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Has Facebook 'Gone Rogue'?

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Has Facebook 'Gone Rogue'?


Has Facebook 'Gone Rogue'?

Has Facebook 'Gone Rogue'?

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  • <iframe src="" width="100%" height="290" frameborder="0" scrolling="no" title="NPR embedded audio player">
  • Transcript

Facebook's booming growth and shifting approach to privacy have prompted Wired staff writer Ryan Singel to declare "Facebook's gone rogue." Singel tells host Guy Raz why he thinks the networking site is not doing enough to safeguard user privacy.

GUY RAZ, host:

Ryan Singel is a staff writer for Wired. He's written a piece criticizing Facebook and its founder, Mark Zuckerberg, that's become a sort of call to arms for the anti-Facebook crowd. Ryan Singel's in San Francisco.

Welcome to the program.

Mr. RYAN SINGEL (Staff Writer, Wired): Thanks for having me on.

RAZ: You write, and I'm quoting here: "Facebook has gone rogue, drunk on founder Mark Zuckerberg's dreams of world domination." Is that a little extreme?

Mr. SINGEL: It's a little over the top. But the point is, is that most people joined Facebook thinking it was just a place to share photos with their friends and family. Facebook thinks it's something very different. Facebook wants to be the place where everyone defines themselves online.

RAZ: Explain what Facebook has done that has upset you and so many privacy advocates around the Internet.

Mr. SINGEL: Starting in December, Facebook decided that there were certain categories of your personal information that it was going to consider publicly available information. That includes your name, your photo, your list of friends and the causes or companies that you like online.

You can still hide some of that stuff in your profile when people come to visit. You can set up different rules for your friends versus your family, versus your boss. But that information is out there, and it can be mined, and it's - that's the information that's getting pushed to advertisers.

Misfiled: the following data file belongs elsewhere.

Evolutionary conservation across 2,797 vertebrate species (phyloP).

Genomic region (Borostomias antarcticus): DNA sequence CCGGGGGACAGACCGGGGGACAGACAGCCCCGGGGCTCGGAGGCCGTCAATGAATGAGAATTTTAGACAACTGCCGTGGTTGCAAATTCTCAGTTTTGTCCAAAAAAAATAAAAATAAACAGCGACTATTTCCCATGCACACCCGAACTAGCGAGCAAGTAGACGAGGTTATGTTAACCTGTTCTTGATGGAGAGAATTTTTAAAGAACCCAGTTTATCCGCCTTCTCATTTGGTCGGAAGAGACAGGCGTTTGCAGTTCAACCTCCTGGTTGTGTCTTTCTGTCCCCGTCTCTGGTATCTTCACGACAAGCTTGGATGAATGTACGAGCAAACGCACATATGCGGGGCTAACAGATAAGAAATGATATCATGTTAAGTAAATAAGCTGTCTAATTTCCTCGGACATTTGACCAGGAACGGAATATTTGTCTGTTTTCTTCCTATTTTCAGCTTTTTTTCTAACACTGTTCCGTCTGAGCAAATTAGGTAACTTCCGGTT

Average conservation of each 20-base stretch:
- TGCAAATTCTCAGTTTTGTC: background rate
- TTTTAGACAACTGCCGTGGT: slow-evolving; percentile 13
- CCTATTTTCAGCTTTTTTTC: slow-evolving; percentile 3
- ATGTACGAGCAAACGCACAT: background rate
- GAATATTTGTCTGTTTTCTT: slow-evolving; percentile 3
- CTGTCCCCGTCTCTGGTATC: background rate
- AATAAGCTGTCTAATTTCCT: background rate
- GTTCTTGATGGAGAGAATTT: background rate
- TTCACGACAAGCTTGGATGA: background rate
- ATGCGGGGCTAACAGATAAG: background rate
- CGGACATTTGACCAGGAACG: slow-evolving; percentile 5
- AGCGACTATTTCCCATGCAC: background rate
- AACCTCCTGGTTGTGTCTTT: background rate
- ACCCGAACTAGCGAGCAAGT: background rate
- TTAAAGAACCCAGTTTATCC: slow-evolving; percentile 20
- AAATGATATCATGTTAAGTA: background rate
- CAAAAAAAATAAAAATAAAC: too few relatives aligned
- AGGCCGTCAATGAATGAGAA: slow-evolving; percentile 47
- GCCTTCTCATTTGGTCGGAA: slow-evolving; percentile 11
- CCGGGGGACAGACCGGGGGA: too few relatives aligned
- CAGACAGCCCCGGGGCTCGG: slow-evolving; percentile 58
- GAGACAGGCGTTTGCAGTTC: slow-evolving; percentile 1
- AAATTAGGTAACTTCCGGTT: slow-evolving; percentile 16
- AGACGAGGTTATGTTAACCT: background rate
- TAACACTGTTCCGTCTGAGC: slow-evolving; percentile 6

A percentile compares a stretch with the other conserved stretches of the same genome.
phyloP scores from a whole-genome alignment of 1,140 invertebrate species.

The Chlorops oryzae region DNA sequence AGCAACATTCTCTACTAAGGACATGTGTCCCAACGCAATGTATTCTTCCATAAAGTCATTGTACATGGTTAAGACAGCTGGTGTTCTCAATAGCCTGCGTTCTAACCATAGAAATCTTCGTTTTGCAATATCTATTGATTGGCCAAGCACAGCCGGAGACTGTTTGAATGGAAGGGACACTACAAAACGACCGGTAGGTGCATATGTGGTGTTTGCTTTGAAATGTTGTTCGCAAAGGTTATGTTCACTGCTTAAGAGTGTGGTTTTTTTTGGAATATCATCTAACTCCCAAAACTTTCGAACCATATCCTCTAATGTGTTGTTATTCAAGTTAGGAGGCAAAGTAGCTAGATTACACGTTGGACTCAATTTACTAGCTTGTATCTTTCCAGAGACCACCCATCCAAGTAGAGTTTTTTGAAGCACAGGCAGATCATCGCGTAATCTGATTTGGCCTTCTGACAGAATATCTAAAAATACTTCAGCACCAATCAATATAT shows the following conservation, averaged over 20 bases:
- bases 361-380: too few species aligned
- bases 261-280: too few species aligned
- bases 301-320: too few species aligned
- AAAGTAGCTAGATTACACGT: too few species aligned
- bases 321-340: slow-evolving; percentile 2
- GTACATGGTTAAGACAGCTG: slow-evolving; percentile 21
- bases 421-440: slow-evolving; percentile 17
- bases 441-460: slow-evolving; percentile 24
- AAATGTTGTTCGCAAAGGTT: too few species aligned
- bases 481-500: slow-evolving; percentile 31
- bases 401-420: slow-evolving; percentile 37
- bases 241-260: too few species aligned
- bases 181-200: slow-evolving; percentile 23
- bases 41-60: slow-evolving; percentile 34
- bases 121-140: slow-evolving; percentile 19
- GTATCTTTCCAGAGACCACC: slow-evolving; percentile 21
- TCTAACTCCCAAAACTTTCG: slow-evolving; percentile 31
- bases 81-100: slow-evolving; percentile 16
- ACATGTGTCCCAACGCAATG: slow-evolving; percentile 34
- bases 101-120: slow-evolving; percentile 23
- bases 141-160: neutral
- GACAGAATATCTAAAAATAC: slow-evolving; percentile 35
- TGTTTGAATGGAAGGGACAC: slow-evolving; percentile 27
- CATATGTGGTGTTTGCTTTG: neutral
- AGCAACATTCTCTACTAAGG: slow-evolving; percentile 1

RAZ: But they would argue that this allows for a more personalized experience when a user goes online, right?

Mr. SINGEL: In fact, they do believe that. Tim Sparapani, Facebook's director of public policy, called this an extraordinary gift to the public, the fact that when you can go to websites like CNN, for instance, you can see down below your friends and the stories they've read and the things they've liked.

And for many people, they might like that. It's not bad. A personalized Internet isn't a horrible thing. The problem is, is that they're the ones that own all of this data and they get to make these decisions unilaterally.

RAZ: So basically, Facebook - advertisers on Facebook know that, roughly know, my age and my interests?

Mr. SINGEL: Facebook advertisers don't actually know much about you. So it sort of works the other way, that Facebook knows all this about you, and the advertisers say: Hey, we really are interested in women aged 30 to 35 that live in West Virginia and like cats.

RAZ: And Facebook sell that information to them?

Mr. SINGEL: They don't give the advertisers your name. They just let advertisers, you know, target you.

RAZ: So how then is Facebook really violating the privacy of its users?

Mr. SINGEL: What's recently made people upset really isn't the targeted ads. It was about Facebook deciding unilaterally to take your profile information and send it off to third parties.

They also just generally feel like Facebook has been pushing so incessantly to make more information public, and the defaults have changed so much.

RAZ: You're worried that they have too much power.

Mr. SINGEL: Exactly. Mark Zuckerberg's ambitions aren't about making money. He really wants to change the way the Internet works, and he wants Facebook to be the place where everyone defines themselves. It's an amazing vision, and he's brought some great things to the Internet, but that vision worries me deeply.

RAZ: That's Ryan Singel. He's a staff writer for Wired. He joined me from KQED in San Francisco.

Ryan Singel, thank you so much.

Mr. SINGEL: Thanks for having me on, Guy.

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